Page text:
"I think that this is exactly the right fit for each of them to earn their degrees and launch successful career paths," she said.

A champion high school runner and founding member of the Ole Miss track program under coach Joe Walker, Scott Kendricks has been coaching OHS teams for years.

"I am particularly pleased that Sam will now be coached by Joe Walker, who also coached me so many years ago," he said.

Both brothers said they are eager to begin their engineering studies.

"I've visited several other universities, but for me, Ole Miss is still the best," said Sam, a general engineering major, Army ROTC student and athletics scholar. "Ole Miss is whatever you make it to be. I'm going to spend a lot of my time here between ROTC and the track team."

"I feel like engineering is the major I've been guided to my whole life," said Tom, a mechanical engineering major, European Aeronautic Defense and Space North America scholar and co-op intern in the university's National Center for Physical Acoustics. "I love Oxford, and Ole Miss is a great school from which to earn a degree."

Both Sam and Tom will take a required engineering graphics course taught by their mother, who is known to be rigorous in the classroom.

"We had Dad for our coach for six years, so we should be able to take instruction from Mom for a semester," Sam said with a laugh.

Coaching his own sons to athletics success was a challenge, Scott Kendricks said.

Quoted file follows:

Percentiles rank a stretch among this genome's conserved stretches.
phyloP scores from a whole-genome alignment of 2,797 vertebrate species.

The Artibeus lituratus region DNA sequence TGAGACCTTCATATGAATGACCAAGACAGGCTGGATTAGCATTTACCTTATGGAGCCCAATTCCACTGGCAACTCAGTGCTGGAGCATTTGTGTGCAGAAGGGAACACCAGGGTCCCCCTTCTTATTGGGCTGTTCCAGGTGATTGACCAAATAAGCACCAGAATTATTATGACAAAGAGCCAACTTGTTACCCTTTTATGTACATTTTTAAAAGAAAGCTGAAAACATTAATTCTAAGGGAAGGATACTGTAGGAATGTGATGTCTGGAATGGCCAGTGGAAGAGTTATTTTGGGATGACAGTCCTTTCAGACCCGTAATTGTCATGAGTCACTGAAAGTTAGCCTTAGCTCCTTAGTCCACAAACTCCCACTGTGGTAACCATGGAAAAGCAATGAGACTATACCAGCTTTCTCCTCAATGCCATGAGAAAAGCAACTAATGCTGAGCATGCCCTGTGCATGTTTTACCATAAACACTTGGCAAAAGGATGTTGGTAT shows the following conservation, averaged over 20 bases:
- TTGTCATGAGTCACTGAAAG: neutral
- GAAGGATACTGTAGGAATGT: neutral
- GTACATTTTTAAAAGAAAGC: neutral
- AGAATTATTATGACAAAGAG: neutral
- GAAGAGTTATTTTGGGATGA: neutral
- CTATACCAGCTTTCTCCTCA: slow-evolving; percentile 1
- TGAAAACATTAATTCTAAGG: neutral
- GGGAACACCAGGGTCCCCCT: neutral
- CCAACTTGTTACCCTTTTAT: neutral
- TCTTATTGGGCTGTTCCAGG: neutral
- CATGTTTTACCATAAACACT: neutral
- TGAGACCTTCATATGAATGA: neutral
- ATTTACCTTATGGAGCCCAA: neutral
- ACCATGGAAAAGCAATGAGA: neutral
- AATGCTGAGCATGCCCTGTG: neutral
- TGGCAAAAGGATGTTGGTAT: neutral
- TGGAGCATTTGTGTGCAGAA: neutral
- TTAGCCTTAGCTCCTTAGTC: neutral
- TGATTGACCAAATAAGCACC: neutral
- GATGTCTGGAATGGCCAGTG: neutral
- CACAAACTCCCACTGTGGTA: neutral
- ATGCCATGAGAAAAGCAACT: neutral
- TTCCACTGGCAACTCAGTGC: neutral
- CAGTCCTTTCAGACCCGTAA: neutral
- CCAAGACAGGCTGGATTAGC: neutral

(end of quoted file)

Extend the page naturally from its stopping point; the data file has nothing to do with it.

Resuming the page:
"It was pretty normal the first four years, but the last two years, Sam got really good at what he does," he said. "I had to upgrade my own coaching techniques just to match his abilities. I never imagined that he would become this great in the sport."

Already envisioning their post-university careers, Sam hopes to become a civil engineer in the U.S. Army, and Tom's goal is to work as a mechanical engineer for EADS.

Such divergent choices are par for the course for the twins, their father said.

"They've always been very different from [each other]," Scott Kendricks said. "They shared a bedroom, a bathroom and a birthday, and that's about it."


Job openings to be posted prior to engineering career fair

The School of Engineering is expanding the format of its career fair, which is scheduled for Oct. 12 at 1-4 p.m. in Brevard Hall with a reception to follow.

Last year's event featured more than 30 participating companies. As part of the new format, employers can contact the Career Center in the weeks leading up to the career fair to post position openings for full-time, co-op and internship opportunities. Qualified students can submit resumes in hopes of securing an interview with these companies. The employers will be able to review applications and select which candidates they want to interview while on campus.

"We are looking forward to this new format and hope that it will be more productive for the students and the employers," said Scott Kilpatrick, assistant dean for student services at the School of Engineering.

Company representatives who choose to schedule interviews will be able to conduct them the day following the fair, Oct. 13, in the Career Center.

"Engineering Career Day is an excellent opportunity to discuss career information, summer jobs, internships, co-ops and full-time employment," said Casey Cockrell, student placement specialist and instructor with the Career Center.

The Career Center empowers students to make a successful transition into the work world by providing state-of-the-art career tools and access to qualified professionals. For more information, contact Cockrell at 662-915-7174 or casey@career.olemiss.edu.